Bill Hubard, Chief Economist at Markets.com, forecasts a ‘muted’ 110,000 gain in July Nonfarm Payrolls after the depressed run averaging only 75,000 in the prior 3 months. Adam Narczewski, Financial Analyst at X-Trade Brokers, XTB, also expects a rebound (compared to the last couple of months) on the labor market with a 100 – 130K increase.
However, the two analysts who show an absolute bearishness in their forecasts, Alberto Muñoz, Forex Analyst at FXstreet.com and Yohay Elam, Analyst at Forex Crunch, think the jobs creation in the United States will be around 50K. "The US will probably see another small gain in jobs, after the recent mediocre reports. The economy continues to grow very slowly, and this will probably be reflected in a gain of around 50K jobs. This is a favorable situation for the US dollar: the US economy is not strong enough to lift the world from its misery, but not bad enough for outright QE3. The unemployment rate might tick up to 8.3% or remain unchanged," said Elam.
The US Department of Labor will release the Nonfarm Payrolls data for June on August 3 at 12:30 GMT. Below you will find full commentaries of the contributing analysts.
Alexandra Estiot - Senior Economist at BNP Paribas:"July is set to mark the fourth straight month of job creations below the 100k threshold, even if we do expect a slight rebound to 95k, from 80k in June and an average of 75k per month since April. Regional manufacturing surveys as well as initial claims data failed to rebound markedly in July, but they stopped deteriorating at least. However, it is rather difficult to be upbeat about the US labour market. Even if the US economy was hit later by the global manufacturing slowdown, it is finally hit. The great improvement of the US competitiveness over the last few years will help cushion the slowdown, though. An additional reason not to be too pessimistic is the tentative signs that the Chinese economy may be responding positively to the eased policy mix. Added to the very limited pressures on prices, these are reasons to expect that the US business sector will be able to safeguard its profitability. This is definitely not enough to guarantee a rebound in job creations, but should allow payrolls not to shrink. The pace of increase in non-farm payrolls will, however, remain too limited to avoid an increase in the unemployment rate, which we do expect at 8.3% in July."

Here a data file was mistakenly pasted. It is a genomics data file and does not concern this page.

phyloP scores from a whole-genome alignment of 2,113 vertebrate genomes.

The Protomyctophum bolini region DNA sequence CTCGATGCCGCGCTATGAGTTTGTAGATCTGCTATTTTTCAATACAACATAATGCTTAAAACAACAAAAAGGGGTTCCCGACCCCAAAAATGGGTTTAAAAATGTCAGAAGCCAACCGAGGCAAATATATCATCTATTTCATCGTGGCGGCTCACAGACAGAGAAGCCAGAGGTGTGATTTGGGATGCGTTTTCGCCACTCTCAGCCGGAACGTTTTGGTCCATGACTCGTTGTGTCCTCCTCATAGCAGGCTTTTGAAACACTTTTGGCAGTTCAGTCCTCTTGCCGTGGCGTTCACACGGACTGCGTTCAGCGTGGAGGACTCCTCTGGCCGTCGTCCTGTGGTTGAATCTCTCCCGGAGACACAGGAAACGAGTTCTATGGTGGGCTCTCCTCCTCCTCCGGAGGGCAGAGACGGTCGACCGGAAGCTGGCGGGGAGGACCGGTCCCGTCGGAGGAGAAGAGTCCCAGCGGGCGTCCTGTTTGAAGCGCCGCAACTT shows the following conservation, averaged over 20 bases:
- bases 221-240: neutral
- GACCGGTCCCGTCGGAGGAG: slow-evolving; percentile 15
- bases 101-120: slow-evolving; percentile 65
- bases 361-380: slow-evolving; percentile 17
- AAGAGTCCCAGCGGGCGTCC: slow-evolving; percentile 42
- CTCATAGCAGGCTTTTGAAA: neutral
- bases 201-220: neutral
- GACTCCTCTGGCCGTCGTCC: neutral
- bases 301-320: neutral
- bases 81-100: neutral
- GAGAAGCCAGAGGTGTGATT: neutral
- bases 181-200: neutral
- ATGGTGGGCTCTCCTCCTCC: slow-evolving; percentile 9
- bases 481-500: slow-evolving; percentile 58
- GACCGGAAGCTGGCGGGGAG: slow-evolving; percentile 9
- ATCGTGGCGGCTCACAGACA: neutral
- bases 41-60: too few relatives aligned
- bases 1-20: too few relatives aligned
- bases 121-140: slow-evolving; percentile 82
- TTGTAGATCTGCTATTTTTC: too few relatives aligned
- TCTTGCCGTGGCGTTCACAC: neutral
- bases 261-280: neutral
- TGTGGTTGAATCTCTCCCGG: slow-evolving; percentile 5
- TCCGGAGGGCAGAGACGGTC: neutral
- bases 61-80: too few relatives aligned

Steve Ruffley - Analyst at Tradermaker.com:"This month’s Non Farm Payrolls figure will be closely watched by the markets after the rather horrendous figures of late. The 80K seen in July wasn’t rally the earth shattering figure some were predicting and it is also worth remembering that during any recovery employment is always the lagging indicator. With very little changing since last month we envisage that a number around 110K would be seen as positive. The unemployment rate at 8.2% still needs to drop off in order to convince many that jobs are being created but with the hangover from seasonal adjustments still in play, the lackluster private and public sector employment outlook and the continuing uncertainty from Europe and even Asia, don’t expect anything out of this world."